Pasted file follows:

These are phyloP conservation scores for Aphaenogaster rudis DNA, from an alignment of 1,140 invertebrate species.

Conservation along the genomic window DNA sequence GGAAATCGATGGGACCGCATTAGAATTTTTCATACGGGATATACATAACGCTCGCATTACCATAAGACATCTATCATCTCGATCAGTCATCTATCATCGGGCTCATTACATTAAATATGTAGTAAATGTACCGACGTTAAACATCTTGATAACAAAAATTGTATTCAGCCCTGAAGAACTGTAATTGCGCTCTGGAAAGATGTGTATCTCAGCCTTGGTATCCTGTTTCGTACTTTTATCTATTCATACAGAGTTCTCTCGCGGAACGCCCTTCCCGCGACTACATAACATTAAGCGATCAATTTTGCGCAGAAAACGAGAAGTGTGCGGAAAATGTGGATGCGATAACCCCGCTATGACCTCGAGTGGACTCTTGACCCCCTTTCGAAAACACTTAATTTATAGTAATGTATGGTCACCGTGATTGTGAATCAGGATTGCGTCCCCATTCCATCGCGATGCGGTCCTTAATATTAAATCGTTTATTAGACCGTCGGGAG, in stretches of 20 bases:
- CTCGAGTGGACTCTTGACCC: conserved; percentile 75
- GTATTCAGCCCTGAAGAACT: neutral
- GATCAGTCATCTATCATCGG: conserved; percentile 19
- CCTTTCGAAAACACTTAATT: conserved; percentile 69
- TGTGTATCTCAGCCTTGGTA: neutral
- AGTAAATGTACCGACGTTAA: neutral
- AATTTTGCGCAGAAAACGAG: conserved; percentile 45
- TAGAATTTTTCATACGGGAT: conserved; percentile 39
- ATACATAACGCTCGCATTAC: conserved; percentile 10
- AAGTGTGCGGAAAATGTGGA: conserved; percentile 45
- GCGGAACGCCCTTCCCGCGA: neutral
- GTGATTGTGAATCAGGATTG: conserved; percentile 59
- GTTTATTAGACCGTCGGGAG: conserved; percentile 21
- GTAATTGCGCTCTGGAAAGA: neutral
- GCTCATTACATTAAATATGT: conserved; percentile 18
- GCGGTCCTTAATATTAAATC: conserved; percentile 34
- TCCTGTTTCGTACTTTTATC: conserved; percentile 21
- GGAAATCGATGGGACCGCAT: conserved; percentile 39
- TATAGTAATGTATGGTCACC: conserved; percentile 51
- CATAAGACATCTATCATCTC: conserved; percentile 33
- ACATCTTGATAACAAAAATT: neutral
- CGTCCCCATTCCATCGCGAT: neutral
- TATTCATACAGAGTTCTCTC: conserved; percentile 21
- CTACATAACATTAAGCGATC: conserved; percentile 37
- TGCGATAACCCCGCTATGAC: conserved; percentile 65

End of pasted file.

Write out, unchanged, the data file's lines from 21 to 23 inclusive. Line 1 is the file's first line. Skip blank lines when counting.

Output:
- TATAGTAATGTATGGTCACC: conserved; percentile 51
- CATAAGACATCTATCATCTC: conserved; percentile 33
- ACATCTTGATAACAAAAATT: neutral